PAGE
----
ENEO was once a key reason for Gaz du Cameroun (GDC) to dream big.
Seven years ago, the Cameroonian power utility promised an offtake of double the size of gas that the factories and other firms in Douala could readily demand from GDC, as the latter constructed pipelines and other infrastructure to incentivize consumption of gas in the country’s main commercial city.
But now ENEO (short for Energy of Cameroon), has fallen far behind in payment. The gross amount outstanding from the utility as at 31 December 2019 was $10.5Million, a significant debit in the balance sheet of a small player with production hardly exceeding six million standard cubic feet of gas per day 6MMscf/d.
The Logbagba gas field near Douala is GDC’s source of gas.
As far back as 14 September 2019, Altaaqa, the generator supplier to ENEO, suspended operations at ENEO’s Logbaba site due to non-payment of invoices by ENEO.
GDC had continued to invoice ENEO based on take-or-pay provisions agreed to in the binding term sheet.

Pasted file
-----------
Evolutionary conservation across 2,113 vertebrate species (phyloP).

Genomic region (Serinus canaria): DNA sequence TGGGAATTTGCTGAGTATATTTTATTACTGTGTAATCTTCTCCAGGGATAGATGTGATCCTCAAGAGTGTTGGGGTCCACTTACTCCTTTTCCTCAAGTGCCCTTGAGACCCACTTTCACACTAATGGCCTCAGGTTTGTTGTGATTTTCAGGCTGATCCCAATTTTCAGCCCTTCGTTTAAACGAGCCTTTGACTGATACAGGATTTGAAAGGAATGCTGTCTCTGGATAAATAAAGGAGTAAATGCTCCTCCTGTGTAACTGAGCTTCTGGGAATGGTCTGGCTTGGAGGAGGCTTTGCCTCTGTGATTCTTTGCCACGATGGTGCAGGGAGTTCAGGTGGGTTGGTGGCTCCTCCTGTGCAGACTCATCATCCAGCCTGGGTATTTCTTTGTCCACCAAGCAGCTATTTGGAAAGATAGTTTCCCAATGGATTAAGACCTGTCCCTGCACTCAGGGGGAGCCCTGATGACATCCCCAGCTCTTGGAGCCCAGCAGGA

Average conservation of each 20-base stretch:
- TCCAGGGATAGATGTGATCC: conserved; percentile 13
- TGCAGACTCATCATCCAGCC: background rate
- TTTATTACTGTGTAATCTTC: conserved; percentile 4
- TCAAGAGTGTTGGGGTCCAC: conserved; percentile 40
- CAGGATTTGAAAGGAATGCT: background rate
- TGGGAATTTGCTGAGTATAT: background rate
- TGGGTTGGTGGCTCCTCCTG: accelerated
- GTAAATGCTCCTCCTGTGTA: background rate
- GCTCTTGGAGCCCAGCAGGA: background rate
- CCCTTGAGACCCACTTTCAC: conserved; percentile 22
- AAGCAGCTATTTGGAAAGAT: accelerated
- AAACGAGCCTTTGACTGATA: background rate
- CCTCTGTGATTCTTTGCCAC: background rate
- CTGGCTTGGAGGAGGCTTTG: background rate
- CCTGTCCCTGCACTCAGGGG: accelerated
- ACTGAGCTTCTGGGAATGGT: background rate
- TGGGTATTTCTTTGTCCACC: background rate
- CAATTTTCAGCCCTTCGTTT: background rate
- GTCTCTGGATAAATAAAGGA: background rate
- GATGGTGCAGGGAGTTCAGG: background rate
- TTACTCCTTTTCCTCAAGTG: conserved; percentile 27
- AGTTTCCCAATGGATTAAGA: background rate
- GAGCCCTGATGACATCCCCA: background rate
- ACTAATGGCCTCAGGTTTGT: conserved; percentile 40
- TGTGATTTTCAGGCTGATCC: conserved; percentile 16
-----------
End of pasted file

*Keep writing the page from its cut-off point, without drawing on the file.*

In April 2020, GDC announced that ENEO had arranged “payment of Four Invoices amounting to a net total of $2.9Million to GDC via “promissory notes” in the quarter”. That comes to no more than $4.2Million gross, but there is still a significant value of unpaid invoice to go.
ENEO’s default in paying a hydrocarbon producer is contrary to the new normal in Africa, where monopoly utilities and state hydrocarbon companies have general turned the corner in their attitude to paying debts owed to hydrocarbon producers in their countries.
Tanzania’s state hydrocarbon company TPDC and state power monopoly TANESCO pay gas producers more promptly. Egypt’s EGAS has improved terms of gas tariffs and annulled its debts significantly. Nigeria’s NNPC, though not exactly comparable as its case is joint venture agreements, has almost extinguished cash call arrears.
What makes the ENEO example particularly odd is that it is not an entirely state-owned company. It is majorly owned (51%) by Actis, the British investor and 44% owned by the Government of Cameroon. ENEO employees own a 5% stake. It is indeed an outlier of an example.
Source: Africa Oil + Gas Report